Making positive changes in a year of disruption
Wednesday, October 7, 2020
Written by Dave Clarke, Coaching and Sport Development Team Leader
Dave Clarke our community sport development and coaching team leader looks at some of the positive changes that have emerged for participants, coaches and officials during a disrupted playing season
Ensuring play could continue under level 2 COVID-19 guidelines prompted many sports to adapt the way they play. Whilst many of these changes may have been a little painful and inconvenient, some changes have had a positive impact on participants, coaches and officials. Stories we've heard recently from the netball courts are a great case in point.
Typically it's instinctive for new netball umpires to chase and retrieve the ball when it goes out of court. COVID restrictions have meant umpires are being encouraged to act like the ball is COVID and to therefore not touch it at any time. Operating under these restrictions, although disruptive, has really helped these umpires hone their mind and embrace new learning.
Communication between umpires and scorers has also improved due to the restrictions as they are now having to work in unison, and new learnings are taking place for both parties. Netball Waikato Bay of Plenty umpire development officer Hikitia Gallagher says, “Restrictions have minimised the number of people making contact with the scorecard, and seeing young umpires develop their communication skills with the scorer has been a great learning process for both parties."
The biggest gain reported across multiple codes, though, appears to have been the ability for players, umpires and coaches to do their jobs with complete freedom. Umpires and referees have noticed that under COVID restrictions they were not getting the same level of assistance from the sideline that they were normally accustomed to. This enabled them to focus directly on the match at hand and referee with more confidence without having to look over their shoulders or respond.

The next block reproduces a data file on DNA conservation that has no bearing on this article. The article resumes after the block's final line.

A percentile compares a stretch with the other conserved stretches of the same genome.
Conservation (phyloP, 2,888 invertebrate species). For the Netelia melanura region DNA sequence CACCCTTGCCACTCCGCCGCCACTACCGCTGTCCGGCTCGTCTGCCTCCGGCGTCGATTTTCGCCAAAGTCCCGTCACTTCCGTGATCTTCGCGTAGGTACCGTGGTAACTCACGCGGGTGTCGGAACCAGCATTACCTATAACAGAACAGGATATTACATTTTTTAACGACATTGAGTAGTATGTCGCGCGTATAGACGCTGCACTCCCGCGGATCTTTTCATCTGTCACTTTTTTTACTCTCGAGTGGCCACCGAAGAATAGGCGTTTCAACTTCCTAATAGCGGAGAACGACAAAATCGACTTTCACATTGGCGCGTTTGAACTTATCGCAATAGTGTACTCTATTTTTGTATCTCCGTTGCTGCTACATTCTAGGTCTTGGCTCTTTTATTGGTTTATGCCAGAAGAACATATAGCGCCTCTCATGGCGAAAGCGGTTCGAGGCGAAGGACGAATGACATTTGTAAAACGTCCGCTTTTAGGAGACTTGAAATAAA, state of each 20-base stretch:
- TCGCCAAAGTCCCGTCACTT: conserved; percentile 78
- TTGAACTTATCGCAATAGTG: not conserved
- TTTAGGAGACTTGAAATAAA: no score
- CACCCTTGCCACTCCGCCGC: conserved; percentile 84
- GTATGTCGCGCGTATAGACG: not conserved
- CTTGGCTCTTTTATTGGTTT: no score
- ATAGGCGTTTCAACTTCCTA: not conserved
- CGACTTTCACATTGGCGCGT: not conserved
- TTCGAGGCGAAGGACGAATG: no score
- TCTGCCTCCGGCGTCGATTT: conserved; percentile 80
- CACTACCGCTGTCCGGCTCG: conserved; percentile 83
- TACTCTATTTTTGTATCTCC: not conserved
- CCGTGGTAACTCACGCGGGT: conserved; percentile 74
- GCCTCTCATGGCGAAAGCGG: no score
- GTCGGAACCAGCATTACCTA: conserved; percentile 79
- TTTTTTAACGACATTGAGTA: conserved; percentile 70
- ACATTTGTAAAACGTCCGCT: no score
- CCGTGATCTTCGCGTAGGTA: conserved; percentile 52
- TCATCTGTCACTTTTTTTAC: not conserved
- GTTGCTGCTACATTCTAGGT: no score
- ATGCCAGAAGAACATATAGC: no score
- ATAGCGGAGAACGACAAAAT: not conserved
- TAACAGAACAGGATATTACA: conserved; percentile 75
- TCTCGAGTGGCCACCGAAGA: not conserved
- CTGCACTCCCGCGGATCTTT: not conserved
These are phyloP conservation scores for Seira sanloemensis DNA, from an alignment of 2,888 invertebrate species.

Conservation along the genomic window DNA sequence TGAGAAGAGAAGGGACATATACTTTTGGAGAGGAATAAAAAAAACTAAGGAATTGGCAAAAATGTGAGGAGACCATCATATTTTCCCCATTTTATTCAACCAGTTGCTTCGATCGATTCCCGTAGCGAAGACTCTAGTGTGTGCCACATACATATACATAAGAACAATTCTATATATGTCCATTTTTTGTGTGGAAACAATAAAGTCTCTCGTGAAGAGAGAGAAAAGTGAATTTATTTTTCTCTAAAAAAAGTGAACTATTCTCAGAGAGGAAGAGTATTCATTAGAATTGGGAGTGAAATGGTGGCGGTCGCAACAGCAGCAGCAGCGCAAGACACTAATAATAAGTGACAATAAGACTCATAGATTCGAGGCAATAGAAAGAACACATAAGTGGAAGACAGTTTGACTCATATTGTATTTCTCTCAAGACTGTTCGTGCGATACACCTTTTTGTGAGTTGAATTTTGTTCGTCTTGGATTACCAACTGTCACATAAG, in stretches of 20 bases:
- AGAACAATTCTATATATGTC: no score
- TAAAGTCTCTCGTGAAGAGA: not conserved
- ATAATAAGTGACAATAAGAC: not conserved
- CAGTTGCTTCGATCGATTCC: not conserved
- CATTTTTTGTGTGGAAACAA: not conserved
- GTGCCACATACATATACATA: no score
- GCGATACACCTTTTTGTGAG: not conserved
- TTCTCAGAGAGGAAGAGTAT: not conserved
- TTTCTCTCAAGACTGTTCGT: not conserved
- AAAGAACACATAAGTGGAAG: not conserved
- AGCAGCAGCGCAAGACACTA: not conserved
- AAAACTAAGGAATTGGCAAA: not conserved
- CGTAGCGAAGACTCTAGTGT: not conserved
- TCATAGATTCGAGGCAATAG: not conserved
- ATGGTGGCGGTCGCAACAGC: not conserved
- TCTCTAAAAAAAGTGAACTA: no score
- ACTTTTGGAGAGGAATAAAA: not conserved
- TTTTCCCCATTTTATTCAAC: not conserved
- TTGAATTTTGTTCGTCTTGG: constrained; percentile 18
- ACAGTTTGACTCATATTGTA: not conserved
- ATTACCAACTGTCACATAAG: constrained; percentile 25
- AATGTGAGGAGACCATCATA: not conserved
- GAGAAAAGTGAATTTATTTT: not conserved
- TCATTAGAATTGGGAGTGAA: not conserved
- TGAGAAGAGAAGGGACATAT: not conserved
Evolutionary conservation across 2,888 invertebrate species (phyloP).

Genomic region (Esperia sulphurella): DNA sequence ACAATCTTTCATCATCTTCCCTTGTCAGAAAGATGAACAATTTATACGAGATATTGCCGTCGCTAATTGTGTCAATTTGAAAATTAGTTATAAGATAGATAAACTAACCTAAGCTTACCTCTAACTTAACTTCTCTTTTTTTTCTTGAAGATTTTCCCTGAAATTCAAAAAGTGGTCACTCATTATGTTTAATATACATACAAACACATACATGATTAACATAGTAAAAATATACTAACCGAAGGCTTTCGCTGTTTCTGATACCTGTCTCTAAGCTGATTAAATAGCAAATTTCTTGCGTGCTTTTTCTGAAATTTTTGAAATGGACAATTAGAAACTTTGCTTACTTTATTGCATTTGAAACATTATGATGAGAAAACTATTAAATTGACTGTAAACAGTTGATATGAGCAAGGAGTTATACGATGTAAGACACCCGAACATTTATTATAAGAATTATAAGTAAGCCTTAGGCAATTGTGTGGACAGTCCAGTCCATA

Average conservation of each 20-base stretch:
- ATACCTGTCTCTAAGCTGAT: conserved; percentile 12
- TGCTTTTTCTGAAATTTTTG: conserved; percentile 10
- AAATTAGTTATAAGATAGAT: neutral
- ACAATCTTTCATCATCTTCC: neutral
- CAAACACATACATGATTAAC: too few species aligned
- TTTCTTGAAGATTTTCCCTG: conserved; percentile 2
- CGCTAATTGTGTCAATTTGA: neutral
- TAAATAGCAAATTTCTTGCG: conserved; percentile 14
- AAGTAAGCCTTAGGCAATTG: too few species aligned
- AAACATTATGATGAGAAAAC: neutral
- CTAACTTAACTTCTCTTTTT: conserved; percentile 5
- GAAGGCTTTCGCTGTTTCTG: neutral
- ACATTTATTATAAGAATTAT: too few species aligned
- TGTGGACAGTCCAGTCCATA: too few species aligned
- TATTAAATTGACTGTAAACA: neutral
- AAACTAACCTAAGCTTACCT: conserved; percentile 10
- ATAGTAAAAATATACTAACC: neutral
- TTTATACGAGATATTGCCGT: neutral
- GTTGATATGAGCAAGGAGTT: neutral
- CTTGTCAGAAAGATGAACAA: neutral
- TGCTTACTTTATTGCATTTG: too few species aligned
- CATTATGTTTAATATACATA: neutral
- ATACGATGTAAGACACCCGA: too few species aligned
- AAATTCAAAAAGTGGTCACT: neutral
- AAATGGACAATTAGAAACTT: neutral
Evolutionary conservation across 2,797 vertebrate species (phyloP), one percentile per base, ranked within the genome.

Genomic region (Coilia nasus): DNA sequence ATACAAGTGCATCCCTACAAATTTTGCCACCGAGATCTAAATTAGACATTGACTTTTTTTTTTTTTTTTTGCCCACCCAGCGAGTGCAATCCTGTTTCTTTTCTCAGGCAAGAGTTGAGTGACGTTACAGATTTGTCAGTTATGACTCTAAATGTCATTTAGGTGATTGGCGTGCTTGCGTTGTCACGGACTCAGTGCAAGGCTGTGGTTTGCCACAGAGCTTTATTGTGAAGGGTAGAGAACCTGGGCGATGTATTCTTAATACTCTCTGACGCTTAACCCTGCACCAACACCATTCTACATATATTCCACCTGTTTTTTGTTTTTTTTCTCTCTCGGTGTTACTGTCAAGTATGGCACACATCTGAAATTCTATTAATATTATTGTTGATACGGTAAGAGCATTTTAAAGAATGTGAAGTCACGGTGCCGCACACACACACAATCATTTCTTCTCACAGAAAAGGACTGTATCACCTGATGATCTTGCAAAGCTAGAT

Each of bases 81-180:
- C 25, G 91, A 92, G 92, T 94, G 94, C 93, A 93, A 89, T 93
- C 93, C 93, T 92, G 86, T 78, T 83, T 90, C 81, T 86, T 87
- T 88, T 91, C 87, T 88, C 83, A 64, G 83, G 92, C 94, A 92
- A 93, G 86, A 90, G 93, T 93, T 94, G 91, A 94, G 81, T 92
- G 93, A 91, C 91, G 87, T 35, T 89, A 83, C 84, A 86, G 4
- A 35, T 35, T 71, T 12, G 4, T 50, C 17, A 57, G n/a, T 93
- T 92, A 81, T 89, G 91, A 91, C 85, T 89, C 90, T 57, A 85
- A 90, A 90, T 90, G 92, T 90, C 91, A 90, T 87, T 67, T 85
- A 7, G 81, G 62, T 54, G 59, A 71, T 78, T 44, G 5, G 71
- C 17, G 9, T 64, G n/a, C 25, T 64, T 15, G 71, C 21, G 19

Coaches have also commented on their own focus shifting to ensuring young people are having a great time rather than worrying about the result and having to justify a loss to disgruntled parents. As a result kids have been having a great experience with less emphasis on the result and less pressure from the sideline. The experiences are just getting better and better and leaving young people hungry for more.
For parents who were unable to watch their kids under level 2, it might now be a great chance to reflect on how they interact with their children along with the umpires, referees and coaches in the sporting environment. As we move through 2020 and beyond we want to ensure that sport is played with enjoyment factor front of mind, whether we are on or off the field of play.
About the author
Dave Clarke is the community sport development and coaching team leader at Sport Bay of Plenty, and is an experienced high performance coach. Dave is passionate about ensuring community sport offers great experiences for all participants - players, coaches, umpires, administrators and team managers - and together with the Sport Bay of Plenty team offers workshops to support Bay of Plenty community sport sector.
Community Sport Development and Coaching Team Leader
027 299 5110
Share this article to: